NAFTA 2.0: USMCA Changes to Manufacturing in Mexico

NAFTA 2.0: USMCA Changes to Manufacturing in Mexico

Published On: April 16, 2019

NAFTA 2.0: USMCA Changes to Manufacturing in Mexico

Published On: April 16, 2019

This content has been updated for accuracy and relevancy on February 26th, 2020.

Canada, United States, and Mexico Flags to represent the NAFTA/USMCA Trade Agreement

What is the United States Mexico Canada Agreement (USMCA)?

One of President Donald Trump’s focal points during his campaign, as well as his first years in office, was renegotiating the United States participation North American Free Trade Agreement (NAFTA) and pulling out of the Trans-Pacific Partnership (TPP).

At the end of September of 2018, more than a year of negotiations, President Trump, Canadian Prime Minister Justin Trudeau, and former Mexican President Enrique Pena Nieto worked together to find a progressive solution to the 25-year-old agreement. Together, they were able to come to an understanding of NAFTA changes and revisions that would form a new agreement. Due to the significant changes that were made to the trade deal agreement (and the Mexico tariffs on US goods), some dubbing it as NAFTA2.0, the North American Free Trade Agreement will be referred to as the United States-Mexico-Canada Agreement (USMCA) by no later than 2020.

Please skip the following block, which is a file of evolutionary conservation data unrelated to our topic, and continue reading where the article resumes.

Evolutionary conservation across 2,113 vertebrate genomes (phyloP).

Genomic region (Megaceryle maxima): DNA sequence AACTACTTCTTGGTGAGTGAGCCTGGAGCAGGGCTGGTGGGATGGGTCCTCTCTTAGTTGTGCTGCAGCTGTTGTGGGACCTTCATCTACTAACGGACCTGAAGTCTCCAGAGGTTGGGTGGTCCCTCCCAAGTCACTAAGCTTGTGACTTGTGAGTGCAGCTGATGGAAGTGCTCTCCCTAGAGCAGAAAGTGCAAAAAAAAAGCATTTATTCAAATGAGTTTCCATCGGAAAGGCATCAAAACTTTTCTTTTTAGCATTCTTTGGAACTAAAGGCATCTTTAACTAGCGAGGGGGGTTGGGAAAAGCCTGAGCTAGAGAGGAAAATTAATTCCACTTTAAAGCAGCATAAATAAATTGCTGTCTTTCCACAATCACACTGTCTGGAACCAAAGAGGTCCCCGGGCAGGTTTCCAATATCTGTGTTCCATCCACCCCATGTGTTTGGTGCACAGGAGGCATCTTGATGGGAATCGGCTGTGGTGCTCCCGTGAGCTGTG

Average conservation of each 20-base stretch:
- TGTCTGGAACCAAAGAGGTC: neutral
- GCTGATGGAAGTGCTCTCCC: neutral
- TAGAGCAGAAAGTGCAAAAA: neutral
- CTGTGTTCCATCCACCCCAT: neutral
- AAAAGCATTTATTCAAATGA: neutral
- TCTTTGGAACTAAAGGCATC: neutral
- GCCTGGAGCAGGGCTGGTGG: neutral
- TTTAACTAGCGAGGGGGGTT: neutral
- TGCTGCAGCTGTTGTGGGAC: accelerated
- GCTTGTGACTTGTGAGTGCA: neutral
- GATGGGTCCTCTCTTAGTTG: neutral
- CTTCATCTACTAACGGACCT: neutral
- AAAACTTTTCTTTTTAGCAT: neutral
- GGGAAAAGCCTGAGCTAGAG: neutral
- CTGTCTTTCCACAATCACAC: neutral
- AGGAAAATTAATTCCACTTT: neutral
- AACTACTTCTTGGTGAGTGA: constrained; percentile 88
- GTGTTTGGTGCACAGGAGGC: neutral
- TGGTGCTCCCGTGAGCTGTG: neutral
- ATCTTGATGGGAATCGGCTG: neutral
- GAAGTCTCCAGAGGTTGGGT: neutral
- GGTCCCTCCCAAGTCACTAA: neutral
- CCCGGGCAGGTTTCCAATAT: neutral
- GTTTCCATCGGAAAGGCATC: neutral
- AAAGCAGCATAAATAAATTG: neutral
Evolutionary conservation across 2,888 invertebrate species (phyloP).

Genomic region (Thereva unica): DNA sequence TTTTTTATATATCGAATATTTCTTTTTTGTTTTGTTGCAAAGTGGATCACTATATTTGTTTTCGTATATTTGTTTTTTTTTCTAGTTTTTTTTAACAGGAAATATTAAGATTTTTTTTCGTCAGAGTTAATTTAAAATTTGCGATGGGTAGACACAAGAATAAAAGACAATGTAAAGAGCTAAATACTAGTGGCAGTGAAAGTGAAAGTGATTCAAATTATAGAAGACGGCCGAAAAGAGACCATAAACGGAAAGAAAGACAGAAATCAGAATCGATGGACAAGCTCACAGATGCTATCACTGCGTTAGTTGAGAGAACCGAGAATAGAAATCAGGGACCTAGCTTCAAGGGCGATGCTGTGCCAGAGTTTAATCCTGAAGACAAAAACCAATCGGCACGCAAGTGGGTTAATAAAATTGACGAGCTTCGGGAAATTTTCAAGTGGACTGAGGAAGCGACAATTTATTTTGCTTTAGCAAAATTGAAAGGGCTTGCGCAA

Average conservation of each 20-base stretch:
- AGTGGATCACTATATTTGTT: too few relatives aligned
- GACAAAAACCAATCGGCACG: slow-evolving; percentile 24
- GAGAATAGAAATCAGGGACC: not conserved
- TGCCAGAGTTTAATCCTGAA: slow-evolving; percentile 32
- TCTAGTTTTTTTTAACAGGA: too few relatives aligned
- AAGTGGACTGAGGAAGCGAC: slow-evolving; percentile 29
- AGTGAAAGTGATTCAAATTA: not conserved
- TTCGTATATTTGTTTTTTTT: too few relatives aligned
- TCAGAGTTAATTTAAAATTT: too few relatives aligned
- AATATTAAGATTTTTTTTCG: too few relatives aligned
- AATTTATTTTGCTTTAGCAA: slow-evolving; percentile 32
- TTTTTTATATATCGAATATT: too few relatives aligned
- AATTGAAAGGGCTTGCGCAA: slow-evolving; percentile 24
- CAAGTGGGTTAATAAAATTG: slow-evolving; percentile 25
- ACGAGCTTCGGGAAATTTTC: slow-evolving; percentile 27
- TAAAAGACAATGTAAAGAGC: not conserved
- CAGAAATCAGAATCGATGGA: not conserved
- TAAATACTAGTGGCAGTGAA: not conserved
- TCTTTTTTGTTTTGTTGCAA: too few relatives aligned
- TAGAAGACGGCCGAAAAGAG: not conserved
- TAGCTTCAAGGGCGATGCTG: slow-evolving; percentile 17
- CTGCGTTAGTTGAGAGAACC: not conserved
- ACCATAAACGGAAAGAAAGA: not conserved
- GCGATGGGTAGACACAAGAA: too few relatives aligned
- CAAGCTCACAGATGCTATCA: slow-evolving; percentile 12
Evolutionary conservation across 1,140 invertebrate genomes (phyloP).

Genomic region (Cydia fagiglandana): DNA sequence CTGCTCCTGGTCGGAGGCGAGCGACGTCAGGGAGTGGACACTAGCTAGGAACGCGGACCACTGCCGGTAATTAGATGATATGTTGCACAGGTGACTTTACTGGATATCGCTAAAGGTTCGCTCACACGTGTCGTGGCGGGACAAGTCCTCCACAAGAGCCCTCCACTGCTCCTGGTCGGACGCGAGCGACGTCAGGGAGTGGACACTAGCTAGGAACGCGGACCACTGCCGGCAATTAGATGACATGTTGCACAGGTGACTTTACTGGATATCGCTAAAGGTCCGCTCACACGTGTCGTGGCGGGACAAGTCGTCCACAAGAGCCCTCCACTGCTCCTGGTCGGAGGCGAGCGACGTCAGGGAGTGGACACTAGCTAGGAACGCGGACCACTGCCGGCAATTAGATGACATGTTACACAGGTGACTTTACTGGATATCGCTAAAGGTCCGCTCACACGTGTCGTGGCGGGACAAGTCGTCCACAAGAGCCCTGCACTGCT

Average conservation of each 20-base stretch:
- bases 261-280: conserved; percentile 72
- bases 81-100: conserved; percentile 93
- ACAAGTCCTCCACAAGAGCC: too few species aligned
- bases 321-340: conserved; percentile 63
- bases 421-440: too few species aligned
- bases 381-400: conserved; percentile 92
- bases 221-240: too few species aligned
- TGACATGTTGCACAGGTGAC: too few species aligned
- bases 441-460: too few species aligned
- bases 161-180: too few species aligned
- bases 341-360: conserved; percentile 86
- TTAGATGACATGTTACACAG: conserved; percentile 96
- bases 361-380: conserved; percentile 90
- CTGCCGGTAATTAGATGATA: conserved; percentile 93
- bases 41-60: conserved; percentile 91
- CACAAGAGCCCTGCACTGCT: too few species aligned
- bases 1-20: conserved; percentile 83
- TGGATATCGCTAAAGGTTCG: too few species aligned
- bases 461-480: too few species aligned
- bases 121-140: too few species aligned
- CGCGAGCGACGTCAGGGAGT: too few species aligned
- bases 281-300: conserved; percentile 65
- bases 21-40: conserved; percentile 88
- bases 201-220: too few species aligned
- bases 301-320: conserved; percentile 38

The Old North American Free Trade Agreement

In short, the NAFTA trade deal was an agreement created and executed in 1994 allowing materials and finished goods to travel in and out of Mexico, the United States and Canada tariff-free. Its purpose was to incorporate manufacturing in Mexico into a previous free trade agreement between Canada and the United States. Incorporating Mexico’s manufacturing abilities into this agreement created a trilateral trade bloc, and strengthened the North American manufacturing footprint. This international trade deal also aimed to improve economic growth, via manufacturing production, for all three participating countries by increasing jobs, mitigating the trade deficit and eliminating trade tariffs.